Clarke’s Nutcracker –not to be confused with Canada Jay. Lake Louise, Banff National Park 2017. Photo by J.Chong

Since we still don’t have a pair of binoculars, it’s a challenge to glimpse tiny cute warblers and other song birds darting and hiding among tree foliage.

Varied Thrush. Found while hiking along Tram Line Trail. Banff National Park 2018. Photo by J.Chong

While we were along the Tram Line, a hiking and snowshoeing trail in the Lake Louise area, we spotted a bird colouring unknown to us.  It turned out to be a Varied Thrush  — a species that does not frequent this area.

Canada Jay, Banff National Park, Alberta 2019. Photo by J.Chong. Unlike other birds, Canada Jay stays in Canada during winter. It fluffs up its feathers to keep itself warm in winters as low as mid -20’s C. Canada’s national bird named by Canadian National Geographic Society 2016.

While we were near Lake Agnes, by the Beehive mini-mountain, a short hike above Lake Louise, a friendly Canada Jay popped onto a low branch. It was formerly called the Gray Jay, until the American Ornithological Society renamed it appropriately since this jay bird does occupy a huge swath across Canada.

Young deer roaming in Banff town. Summer 2019. Photo by J.Chong
Stellar Jay bird with munchie to eat. Lake Louise, Banff National Park 2018. Photo by J.Chong
Elk. Vermillion Lake, Banff National Park, Alberta Oct. 2015. Photo by J.Chong

True, long after leaving these wilderness areas, I occasionally dream of jewel lakes, ice capped mountains and the wildlife that pop about.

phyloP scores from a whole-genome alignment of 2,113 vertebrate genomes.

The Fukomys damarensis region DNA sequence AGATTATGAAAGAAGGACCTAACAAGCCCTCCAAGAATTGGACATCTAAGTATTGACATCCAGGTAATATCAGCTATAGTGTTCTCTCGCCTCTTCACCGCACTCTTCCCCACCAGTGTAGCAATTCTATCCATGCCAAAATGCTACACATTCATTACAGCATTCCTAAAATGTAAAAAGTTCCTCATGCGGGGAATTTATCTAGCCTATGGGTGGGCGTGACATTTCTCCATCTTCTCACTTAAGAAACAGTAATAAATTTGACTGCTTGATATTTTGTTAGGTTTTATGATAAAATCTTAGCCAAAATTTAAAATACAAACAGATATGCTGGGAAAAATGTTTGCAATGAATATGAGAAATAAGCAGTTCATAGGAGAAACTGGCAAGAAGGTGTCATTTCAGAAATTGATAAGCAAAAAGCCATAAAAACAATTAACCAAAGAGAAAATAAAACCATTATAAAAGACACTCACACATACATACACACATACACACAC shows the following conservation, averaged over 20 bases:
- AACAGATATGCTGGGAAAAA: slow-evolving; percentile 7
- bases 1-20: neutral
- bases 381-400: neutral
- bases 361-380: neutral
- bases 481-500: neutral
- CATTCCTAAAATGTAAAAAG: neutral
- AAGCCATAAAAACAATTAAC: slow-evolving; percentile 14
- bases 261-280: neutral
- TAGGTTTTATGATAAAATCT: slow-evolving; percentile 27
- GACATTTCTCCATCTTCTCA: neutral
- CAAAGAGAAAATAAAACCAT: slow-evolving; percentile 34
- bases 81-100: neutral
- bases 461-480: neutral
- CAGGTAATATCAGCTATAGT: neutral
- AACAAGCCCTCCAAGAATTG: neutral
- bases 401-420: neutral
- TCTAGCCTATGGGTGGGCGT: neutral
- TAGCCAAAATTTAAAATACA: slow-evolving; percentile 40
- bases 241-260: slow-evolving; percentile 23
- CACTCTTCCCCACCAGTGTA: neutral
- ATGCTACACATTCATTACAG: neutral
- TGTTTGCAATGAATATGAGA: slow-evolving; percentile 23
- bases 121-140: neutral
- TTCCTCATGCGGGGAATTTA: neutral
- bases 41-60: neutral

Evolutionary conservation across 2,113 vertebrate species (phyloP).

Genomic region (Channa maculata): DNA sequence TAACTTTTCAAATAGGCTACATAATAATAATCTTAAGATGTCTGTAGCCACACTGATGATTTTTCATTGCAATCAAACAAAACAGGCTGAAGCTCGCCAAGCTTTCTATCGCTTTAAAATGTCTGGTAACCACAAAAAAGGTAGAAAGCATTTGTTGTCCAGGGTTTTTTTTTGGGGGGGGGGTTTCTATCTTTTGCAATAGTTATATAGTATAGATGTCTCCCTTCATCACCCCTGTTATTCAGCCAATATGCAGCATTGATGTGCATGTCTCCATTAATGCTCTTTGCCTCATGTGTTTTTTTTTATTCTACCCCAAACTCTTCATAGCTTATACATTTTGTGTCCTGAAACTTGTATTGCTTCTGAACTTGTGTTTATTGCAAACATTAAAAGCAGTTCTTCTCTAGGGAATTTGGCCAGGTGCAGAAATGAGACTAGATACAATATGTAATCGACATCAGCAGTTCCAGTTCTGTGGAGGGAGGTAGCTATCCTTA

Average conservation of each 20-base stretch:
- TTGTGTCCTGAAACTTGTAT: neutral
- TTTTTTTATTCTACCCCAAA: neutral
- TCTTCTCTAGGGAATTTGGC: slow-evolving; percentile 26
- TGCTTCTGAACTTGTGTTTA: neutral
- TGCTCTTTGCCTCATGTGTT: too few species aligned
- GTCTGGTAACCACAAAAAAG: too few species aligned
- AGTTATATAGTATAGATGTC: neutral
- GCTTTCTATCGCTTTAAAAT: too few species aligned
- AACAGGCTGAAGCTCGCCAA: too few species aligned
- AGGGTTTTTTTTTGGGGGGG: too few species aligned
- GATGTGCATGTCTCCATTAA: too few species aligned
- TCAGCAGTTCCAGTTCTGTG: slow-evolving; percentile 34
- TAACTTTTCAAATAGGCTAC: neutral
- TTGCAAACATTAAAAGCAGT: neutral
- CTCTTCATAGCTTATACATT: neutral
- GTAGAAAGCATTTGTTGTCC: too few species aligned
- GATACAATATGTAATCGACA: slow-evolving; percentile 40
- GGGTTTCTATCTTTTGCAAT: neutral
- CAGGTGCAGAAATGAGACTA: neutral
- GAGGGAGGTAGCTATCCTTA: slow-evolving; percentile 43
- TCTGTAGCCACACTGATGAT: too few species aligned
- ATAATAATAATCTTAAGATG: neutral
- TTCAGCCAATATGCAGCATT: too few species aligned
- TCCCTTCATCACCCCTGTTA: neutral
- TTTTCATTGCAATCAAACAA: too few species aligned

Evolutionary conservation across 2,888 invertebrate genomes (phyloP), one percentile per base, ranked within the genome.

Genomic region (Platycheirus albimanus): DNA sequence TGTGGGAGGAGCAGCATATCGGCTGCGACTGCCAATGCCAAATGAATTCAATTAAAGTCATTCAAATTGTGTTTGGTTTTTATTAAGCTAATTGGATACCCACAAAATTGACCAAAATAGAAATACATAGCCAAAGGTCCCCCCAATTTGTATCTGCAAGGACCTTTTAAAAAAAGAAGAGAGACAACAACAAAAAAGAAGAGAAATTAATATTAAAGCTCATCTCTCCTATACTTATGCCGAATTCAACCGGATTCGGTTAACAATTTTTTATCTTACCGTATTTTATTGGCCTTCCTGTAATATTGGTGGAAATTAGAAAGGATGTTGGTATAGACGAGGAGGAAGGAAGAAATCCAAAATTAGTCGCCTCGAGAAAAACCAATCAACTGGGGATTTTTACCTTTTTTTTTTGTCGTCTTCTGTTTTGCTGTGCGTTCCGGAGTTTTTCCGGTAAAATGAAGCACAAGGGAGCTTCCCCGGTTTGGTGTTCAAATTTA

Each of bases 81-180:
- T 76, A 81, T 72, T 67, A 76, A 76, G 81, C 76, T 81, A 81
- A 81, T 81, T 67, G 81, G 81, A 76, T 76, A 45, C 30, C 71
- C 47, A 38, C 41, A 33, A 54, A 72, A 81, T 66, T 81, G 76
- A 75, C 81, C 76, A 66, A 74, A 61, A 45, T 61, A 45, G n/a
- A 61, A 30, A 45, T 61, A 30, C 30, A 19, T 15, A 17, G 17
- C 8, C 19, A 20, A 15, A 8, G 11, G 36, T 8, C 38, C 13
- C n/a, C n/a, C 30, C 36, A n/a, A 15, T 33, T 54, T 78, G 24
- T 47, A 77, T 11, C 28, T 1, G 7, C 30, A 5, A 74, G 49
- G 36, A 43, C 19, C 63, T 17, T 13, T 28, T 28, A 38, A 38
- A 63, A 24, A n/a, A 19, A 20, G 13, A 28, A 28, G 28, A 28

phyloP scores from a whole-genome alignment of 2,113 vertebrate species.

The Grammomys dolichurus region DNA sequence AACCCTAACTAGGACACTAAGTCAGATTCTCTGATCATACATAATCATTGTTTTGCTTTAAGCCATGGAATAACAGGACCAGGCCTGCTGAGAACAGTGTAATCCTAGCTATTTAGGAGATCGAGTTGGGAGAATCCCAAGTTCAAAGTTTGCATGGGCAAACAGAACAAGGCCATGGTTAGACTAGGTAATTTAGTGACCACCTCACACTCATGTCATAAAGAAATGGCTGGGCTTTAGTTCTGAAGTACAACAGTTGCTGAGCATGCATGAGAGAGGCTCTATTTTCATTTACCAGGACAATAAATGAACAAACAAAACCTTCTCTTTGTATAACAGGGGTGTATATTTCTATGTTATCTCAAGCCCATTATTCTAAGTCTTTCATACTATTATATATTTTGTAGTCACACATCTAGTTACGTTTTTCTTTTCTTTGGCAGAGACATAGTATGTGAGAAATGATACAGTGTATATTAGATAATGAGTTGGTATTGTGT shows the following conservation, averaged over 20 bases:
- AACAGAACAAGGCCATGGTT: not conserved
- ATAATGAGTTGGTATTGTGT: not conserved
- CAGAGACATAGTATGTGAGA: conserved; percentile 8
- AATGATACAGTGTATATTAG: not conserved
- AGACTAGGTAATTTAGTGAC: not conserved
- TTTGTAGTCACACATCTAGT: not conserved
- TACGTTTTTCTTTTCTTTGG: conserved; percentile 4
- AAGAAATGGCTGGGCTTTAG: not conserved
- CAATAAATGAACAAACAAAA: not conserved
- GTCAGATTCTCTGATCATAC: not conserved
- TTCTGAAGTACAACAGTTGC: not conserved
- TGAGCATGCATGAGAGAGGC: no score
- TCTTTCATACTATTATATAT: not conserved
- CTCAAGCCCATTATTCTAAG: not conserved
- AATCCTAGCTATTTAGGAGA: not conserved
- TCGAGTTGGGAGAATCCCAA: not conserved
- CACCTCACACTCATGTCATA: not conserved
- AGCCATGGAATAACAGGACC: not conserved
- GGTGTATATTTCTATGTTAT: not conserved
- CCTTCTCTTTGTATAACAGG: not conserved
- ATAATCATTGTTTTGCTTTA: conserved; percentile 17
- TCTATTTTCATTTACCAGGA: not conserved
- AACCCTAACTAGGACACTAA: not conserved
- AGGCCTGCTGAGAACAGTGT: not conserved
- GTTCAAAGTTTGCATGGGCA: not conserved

All wildlife inhabit Rocky Mountains. Banff National Park, winter 2017. Photo by J.Chong

10 Comments Add yours

  1. Pit says:

    Fantastic pictures, Jean. We we were in Denali NP lately, we didn’t get that close to the wirldlife, but we did see some [bears, caribou, moose] and we enjoyed our visit there a lot.


    1. Jean says:

      Believe me, my partner was not that close to the bear. He had a pocket digital camera that had enough zoom for the situation. We were to other wildlife featured in the blog post. Great you went to Denali! I’ve only seen a moose briefly…it was a teenager. 🙂

      Liked by 1 person

  2. Marta says:

    Great pictures!! I loved the ground squirrel, hahaha.

    Liked by 1 person

    1. Jean says:

      The ground squirrel is only found in western Canada. It takes awhile to gather photos of wildlife. For us, various years. Not in 1 trip. Glad you enjoyed them, Marta.


  3. Lani says:

    So cute. Those bird photos – WOW. You could print a calendar. Have you thought about that? They make great gifts.


    1. Jean says:

      Thx, Lani. I’m not sure if my family still wants an analog calendar even with nice photos. On the other hand, I received 2 different wall clocks from 2 different sisters, each gift given in different years..

      Liked by 1 person

      1. Lani says:

        I love calendars. I like the art or photos in them, but since I’ve moved abroad, I’m a fan of desk calendars because they don’t have dry walls over here, thus it’s easier to put up a desk calendar. Do you mean ppl use their phones or laptops for calendars? Egats!

        Liked by 1 person

        1. Jean says:

          🙂 Still haven’t got an iPhone/cell phone yet. So I love wearing my little arty watch..its face has a tiny quill pen and key for watch arms.

          Liked by 1 person

  4. OK, you are hereby promoted to Professional Photographer!! Beautiful captures, Jean, really fine. I especially liked the jay-bird eating a creepy-crawly potato chip!! 😊